The Stock Rally—Why It May Fizzle Out

It has finally happened. After four failed attempts in the previous week, the DOW closed above 12,000 on Tuesday for the first time since June 2008. And, surprisingly, blue-chip stocks are leading the charge this year with a four-percent gain, as there appears to be a slight rotation from growth stocks into blue-chip and large-cap stocks.

However, the rally being made by stocks may fizzle out.

In the broader market, the S&P 500 closed above 1,300 for the first time since 2008, and it is up 3.98% this year. But, as far as February goes, the S&P 500 has been largely weak, with four up months and eight down months over last 12 years, with an average loss of 2.4%, according to Stock Trader’s Almanac.

Stock markets are also technically overbought and the Relative Strength (RS) is neutral, so watch this, as there is a negative divergence between the rally and the RS.


I sense that a correction is due given the uncertainties. You should be aware of this.

Watch to see if the indices can hold, but it would not be critical, as I believe volatility will dictate trading this year.

While the technical breaks are encouraging and markets could continue to edge higher, traders appear to be ignoring the global risk and are focusing solely on the domestic climate.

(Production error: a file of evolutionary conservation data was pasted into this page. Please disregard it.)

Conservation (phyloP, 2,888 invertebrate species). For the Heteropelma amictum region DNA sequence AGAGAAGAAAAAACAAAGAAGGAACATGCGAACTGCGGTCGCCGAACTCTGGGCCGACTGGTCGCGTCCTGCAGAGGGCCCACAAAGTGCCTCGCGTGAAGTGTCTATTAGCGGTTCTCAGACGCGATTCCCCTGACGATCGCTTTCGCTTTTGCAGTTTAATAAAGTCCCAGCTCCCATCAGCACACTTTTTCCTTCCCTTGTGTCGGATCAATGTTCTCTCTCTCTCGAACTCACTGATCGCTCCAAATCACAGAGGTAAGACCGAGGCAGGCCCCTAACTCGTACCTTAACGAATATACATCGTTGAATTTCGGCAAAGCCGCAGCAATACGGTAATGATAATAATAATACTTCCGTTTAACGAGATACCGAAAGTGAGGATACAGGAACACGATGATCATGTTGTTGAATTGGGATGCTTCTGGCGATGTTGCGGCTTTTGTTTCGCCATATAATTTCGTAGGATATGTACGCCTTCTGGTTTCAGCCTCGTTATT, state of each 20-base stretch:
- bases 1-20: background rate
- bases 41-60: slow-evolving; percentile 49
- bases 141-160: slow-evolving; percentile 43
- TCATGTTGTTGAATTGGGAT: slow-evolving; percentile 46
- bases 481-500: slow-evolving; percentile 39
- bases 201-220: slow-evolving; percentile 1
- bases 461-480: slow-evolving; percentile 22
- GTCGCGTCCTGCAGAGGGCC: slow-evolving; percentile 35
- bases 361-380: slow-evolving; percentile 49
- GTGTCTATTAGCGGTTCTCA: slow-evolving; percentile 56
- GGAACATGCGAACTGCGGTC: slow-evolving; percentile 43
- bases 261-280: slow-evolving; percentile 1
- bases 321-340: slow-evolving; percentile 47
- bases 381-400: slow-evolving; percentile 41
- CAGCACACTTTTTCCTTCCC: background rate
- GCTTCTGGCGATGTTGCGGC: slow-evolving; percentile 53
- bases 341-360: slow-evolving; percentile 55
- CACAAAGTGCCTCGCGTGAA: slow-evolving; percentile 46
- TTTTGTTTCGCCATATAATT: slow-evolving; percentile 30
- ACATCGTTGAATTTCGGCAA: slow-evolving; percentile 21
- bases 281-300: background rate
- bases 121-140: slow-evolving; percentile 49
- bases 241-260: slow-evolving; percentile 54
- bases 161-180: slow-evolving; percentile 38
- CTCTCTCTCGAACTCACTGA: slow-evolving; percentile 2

However, there are the current tensions and uncertainties in the Egypt and the Middle East. There will be a change in leadership in Egypt and this will create political uncertainty.

In Europe, the debt and deficit situation continues to be a real threat that cannot be overlooked. Keep a close eye on Spain. Failure here could be devastating.

Then there is China.

Chinese inflation is a real potential threat on growth and stability not only in China, but also globally with its trading partners. Inflation is estimated by economists to rise to an annualized 5.3% in January. We are seeing higher-cost Chinese-made goods.

With the beginning of the key Lunar New Year holiday in China, the country’s premier Wen Jiabao said that the government would deal with the inflation and surging real estate prices.

According to economists with knowledge of the thinking of the Chinese government, there is a belief that the Chinese government will raise interest rates within a month, followed by two additional increases by mid-year. This is a concern for Chinese stocks, but would also negatively impact the other global markets.

My advice is to ride the rally, but, at the same time, don’t ignore the global risk. Stocks are currently sizzling, but could soon fizzle out with a correction.